Duff Adventures

For my birthday (back in April, this is wayy late), I did something I have never dared do before: made guava duff. And, I have to say that it came out pretty decent. But let me explain why this is so major.

Ever since I was a kid, I have had a “weakness for sweetness” and guava duff is one of the Bahamas’ most delectable desserts. Guava flesh is cooked down and folded into a dough which is then baked or boiled wrapped tightly in foil. It is then drizzled in a sweet guava sauce that may or may not have rum or brandy in it.

This dessert takes quite a bit of time to prepare so doing it can seem a bit daunting but the end result is worth it. Over the years, Bahamians have modified the method of preparing it so that it’s quicker to do, but it’s just not the same. Some bakeries use whipped cream in their sauces, which although makes it light and airy, takes away from the true flavors. They also would change how they created the dough which became more bread-like which means that it gets soggy when the sauce sits on it for too long. Finding duff still done the ol’ school way is very hard in Nassau.

So finally, I can tick it off of my bucket list of Bahamian foods I need to prepare at least once.

My grandmother prepared this for me and my cousins when we were about 8 or 9 and then I remember an older cousin helping out when I was 12 or 13, so it has been a long time since I’ve seen anyone prepare this. I took to the internet and found two recipes that seemed decent enough to work with. Here’s the one from Food.com, and the other from a Bahamian blogger.

I actually used the Bahamian blogger’s recipe but I decided to experiment and try both recipes for the sauce to compare the difference. A good sauce is very important to me. There aren’t any pictures because for the majority of the process my hands were covered in guava juices or flour and butter.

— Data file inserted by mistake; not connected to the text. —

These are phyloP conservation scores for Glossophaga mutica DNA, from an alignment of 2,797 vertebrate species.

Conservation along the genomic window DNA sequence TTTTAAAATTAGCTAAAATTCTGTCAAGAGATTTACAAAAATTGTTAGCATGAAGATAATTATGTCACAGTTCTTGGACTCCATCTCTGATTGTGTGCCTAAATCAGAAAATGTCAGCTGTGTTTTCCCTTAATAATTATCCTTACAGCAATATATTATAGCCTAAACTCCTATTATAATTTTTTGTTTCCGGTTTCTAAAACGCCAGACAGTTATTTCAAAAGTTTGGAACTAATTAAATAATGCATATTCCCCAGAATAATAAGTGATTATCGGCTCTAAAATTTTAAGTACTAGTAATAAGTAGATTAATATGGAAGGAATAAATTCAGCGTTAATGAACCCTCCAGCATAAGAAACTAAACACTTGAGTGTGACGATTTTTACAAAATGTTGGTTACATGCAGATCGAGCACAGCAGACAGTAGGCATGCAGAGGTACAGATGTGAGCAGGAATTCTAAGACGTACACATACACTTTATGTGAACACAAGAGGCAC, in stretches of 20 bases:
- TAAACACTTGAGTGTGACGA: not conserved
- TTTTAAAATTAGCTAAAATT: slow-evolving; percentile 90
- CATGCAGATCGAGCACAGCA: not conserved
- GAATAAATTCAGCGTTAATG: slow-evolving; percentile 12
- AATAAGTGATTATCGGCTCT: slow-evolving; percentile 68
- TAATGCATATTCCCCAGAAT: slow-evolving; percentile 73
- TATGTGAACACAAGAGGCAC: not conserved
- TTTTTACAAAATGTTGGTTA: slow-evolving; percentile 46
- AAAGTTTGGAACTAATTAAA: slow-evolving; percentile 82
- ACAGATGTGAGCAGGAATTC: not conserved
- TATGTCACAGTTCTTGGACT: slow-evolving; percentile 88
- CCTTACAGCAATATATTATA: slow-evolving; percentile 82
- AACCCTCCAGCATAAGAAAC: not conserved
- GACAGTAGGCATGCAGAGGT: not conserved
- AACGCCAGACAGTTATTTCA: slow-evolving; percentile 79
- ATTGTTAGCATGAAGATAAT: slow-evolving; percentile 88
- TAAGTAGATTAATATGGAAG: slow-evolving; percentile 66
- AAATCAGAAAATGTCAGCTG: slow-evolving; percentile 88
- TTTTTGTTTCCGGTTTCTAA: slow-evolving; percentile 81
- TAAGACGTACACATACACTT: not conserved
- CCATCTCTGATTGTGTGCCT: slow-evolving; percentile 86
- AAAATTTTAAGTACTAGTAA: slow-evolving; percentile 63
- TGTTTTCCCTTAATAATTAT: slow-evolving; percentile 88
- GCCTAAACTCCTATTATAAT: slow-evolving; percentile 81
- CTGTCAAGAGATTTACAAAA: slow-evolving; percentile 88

The good thing is, it can be stored in a fridge or freezer (if you want it to keep longer) so I’ll be sharing it with friends this coming weekend as I celebrate my 24th birthday. It brings some comfort to know that I can still have a piece of home away from home.

It’s Pretty Awesome


I don’t mean to brag but hey, the Bahamas is pretty cool and I get to live there and eat all those amazing foods. The end of the semester is quickly approaching which means the assignments are going to be due, exams will be around the corner and stress levels will be high. But the reward will be being able to go home and perch this body a on a beach I hope.

The older you get, the less time you spend actually enjoying summer, unless you’re a teacher. As a college student, summer means crappy summer job or internship with minimum wage pay, but it’s a necessity or my last name will be Broke.

Anyway, I’m still looking forward to going home, taking awesome photos of the beach (if I get there) and documenting some of my summer in this blog.

Tea Time

Today on campus there was an international tea party that I thoroughly enjoyed. My only regret is not representing the Baha by bringing out some of our traditional teas aka bush teas.


The cerasee plant is a vine-like plant that can grow wildly on fences. Although a very bitter tea, the seed in the pod are very sweet.

I remember having to drink cerasee, a very bitter bush tea, without sugar or any additives, EVERY SATURDAY like clockwork. My reward would be piece of gum or Fox mint candies. Cerasee is said to be good for worms and blood cleansing. Continue reading